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FanWing - the megering of wings and rotors

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posted on Jul, 22 2004 @ 07:51 AM

Just seen the most weird flying 'concept' (for want of a better word!) on Jane's website and apparently it has been flying for 5 years -

If prizes were on offer for the strangest aircraft configuration appearing at Farnborough --- or anywhere -- then the Italian-designed FanWing would have to be in with a good chance.

Looking somewhat like a collision between a hobby-model aeroplane and a domestic lawn mower, it has a rotary wing like no other seen before. Flight is based on the principle of transferring the work of the engine to multiblade, backward-rotating cylinders occupying the location normally taken by a conventional aeroplane's wing. A cross-flow fan at the leading edge pulls air in at the front and accelerates it over the trailing-edge, generating lift even when the aircraft is stationary.
FanWing has been flying unmanned prototypes for about five years, and plans to progress to piloted models if suitable partners can be found. Low noise levels and stable low/slow flying speeds, combined with short-field take-off and impressive weight-lifting potential suggest that the FanWing could have appeal as a crop-duster, as well as a host of other patrol, firefighting and other civil or military duties.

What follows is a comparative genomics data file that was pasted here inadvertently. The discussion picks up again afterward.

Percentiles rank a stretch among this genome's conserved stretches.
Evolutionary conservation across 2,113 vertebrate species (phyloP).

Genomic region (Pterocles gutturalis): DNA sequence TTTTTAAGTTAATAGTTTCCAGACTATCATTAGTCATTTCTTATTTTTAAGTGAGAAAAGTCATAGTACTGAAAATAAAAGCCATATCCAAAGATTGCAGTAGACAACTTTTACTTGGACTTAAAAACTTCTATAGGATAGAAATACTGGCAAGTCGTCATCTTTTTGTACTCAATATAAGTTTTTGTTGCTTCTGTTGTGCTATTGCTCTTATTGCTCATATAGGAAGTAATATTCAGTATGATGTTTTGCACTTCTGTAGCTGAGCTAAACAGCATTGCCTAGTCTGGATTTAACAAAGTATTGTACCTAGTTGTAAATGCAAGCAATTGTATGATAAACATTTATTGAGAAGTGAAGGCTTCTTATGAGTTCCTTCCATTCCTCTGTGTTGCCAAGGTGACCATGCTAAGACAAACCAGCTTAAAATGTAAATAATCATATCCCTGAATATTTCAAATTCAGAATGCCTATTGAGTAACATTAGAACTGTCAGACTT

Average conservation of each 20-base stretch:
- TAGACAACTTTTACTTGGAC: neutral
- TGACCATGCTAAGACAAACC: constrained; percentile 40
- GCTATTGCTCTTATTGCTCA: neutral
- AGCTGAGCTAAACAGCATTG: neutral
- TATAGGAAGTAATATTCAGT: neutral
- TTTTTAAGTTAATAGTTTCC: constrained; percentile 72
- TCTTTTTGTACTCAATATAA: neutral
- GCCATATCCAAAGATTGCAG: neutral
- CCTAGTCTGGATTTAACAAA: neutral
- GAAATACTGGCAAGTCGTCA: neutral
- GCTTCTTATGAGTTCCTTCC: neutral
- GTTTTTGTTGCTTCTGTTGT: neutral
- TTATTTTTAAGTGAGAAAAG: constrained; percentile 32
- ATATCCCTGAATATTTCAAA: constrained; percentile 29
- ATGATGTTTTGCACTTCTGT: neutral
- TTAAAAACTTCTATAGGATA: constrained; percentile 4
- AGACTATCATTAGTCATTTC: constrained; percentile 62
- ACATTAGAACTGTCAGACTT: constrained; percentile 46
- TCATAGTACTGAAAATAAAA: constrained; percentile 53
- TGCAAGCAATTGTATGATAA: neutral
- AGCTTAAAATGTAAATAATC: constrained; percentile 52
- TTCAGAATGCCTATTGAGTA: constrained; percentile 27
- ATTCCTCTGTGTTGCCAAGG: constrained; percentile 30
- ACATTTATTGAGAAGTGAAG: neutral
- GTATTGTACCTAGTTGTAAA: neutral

Does any know anymore about this? Can you imagine this flying??

[edit on 22-7-2004 by Popeye]

posted on Jul, 22 2004 @ 08:00 AM
Just found the Website -

Which has loads of pictures and video of it flying!!!!

This is how it works

The aircraft has a cross-flow fan along the leading edge of each wing. The fan pulls the air in at the front and accelerates it over the trailing edge of the wing. By transferring the work of the engine to the rotor, which spans the whole wing, the FanWing accelerates a large volume of air and achieves a high lift-efficiency.

Clear evidence of the proof of concept. Video clips of flights are available on the website.

I think the UAV market is the one where we are going to still the most weird and wonderful aerodynamics developments in the coming years.

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